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Darlington considers allowing ATVs, NEVs on streets
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DARLINGTON - The Darlington Police Department wants to discuss the idea of expanding existing ATV trails to city streets.

The department also wants to gauge public interest in the use of neighborhood electric vehicles (NEVs) on city streets.

The department will host a public meeting later this month. An exact date has not yet been determined.

Mayor Dave Breunig said about two dozen people have talked to him and aldermen this year about ATVs on city streets and NEVs. He usually receives about a half dozen inquiries a year.

"This year there's been a significant increase, and I attribute that to the economy," Breunig said. "If people want this, then we'll go for it. Why not? That's why we want to hear what the public has to say."

ATV use in Darlington is restricted to ATV trails, including the Cheese Country Trail on the south side, the Shullsburg Trail, which runs along County K, and another recreation trail which intersects with downtown. NEVs are not allowed on city streets.

John Ruf founded the Tri-County ATV Club, and is chairman for Fayette township. He said all township roads are open to ATV drivers, and he would like to see Darlington become more ATV-friendly.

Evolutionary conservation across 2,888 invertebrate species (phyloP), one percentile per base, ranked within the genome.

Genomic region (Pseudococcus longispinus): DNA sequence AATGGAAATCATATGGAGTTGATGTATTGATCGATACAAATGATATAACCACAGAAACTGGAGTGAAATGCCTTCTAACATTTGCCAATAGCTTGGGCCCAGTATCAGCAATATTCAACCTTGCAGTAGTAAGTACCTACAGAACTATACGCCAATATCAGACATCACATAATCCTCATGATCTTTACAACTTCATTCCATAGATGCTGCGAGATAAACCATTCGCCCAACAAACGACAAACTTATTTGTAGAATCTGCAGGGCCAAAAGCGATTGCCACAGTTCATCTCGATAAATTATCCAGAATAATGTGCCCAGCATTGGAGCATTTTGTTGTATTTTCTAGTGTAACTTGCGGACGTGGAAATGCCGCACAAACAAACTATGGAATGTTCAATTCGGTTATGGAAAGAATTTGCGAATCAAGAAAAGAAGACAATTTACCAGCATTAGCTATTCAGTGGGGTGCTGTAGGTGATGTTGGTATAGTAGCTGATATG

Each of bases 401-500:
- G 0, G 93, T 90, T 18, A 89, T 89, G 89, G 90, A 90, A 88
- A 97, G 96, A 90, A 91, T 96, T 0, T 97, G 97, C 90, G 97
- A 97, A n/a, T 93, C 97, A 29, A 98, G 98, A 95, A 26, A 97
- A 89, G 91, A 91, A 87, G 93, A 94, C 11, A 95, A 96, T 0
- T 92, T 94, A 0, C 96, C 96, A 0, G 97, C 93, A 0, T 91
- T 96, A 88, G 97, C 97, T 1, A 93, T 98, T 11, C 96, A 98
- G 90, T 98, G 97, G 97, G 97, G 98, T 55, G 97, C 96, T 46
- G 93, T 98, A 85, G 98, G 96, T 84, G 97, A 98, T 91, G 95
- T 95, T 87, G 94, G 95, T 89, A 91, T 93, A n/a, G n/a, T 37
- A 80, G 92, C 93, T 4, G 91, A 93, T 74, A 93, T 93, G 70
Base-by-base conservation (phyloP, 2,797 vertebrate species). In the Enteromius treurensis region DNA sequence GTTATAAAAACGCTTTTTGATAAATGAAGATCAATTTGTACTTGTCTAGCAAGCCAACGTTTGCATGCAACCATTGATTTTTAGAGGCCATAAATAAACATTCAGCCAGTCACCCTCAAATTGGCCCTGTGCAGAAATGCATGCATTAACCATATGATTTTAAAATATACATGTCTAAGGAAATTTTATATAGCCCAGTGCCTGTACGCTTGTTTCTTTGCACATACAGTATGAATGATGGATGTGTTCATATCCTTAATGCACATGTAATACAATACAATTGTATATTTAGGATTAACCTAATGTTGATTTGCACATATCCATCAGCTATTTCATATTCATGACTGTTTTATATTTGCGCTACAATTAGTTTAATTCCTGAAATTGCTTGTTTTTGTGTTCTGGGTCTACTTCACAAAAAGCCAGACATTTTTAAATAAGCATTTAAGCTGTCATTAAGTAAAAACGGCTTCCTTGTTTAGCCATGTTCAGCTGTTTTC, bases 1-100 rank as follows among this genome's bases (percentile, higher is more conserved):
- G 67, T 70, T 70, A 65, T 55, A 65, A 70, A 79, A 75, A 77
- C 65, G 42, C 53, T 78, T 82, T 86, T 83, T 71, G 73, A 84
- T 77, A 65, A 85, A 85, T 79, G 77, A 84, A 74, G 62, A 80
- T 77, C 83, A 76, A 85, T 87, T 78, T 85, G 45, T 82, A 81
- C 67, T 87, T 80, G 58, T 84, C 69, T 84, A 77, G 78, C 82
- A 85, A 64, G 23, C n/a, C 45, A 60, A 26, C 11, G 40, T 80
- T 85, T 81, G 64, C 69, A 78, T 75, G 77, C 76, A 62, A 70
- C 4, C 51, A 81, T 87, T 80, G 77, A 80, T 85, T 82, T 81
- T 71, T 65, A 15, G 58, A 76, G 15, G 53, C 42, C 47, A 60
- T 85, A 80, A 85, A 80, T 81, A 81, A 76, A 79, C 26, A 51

"Driving ATVs in the city is not a problem, and what it does is allow people to drive to the trails," Ruf said. "ATVs are no different than any other motor vehicle."

Police Chief Jason King said the department has no stance on ATV and NEV use on city streets.

"We're not against the idea, but we want people to be aware what this means," King said.

King said some people have a misconception that expansion of ATV trails would enable dirtbikes, Polaris Rangers, golf carts or other recreation vehicles to be operated on city streets.

He said that's not the case. Plus, issues such as noise and safety would have to be examined in allowing ATVs on city streets.

King has talked with members of the state Department of Natural Resources and police personnel from other villages and said he has no concern with ATVs on city streets.

Anyone with questions about the meeting or who would like to speak with King about the issues in advance of the meeting can reach him at 776-4981.

ATVs and NEVs would have to follow the same rules of the road as cars.

"It's not like we're outsiders or terrorists," Ruf said. "We're just people trying to get where we want to go."

On Tuesday, the Monroe City Council passed an ordinance allowing NEVs on its city streets.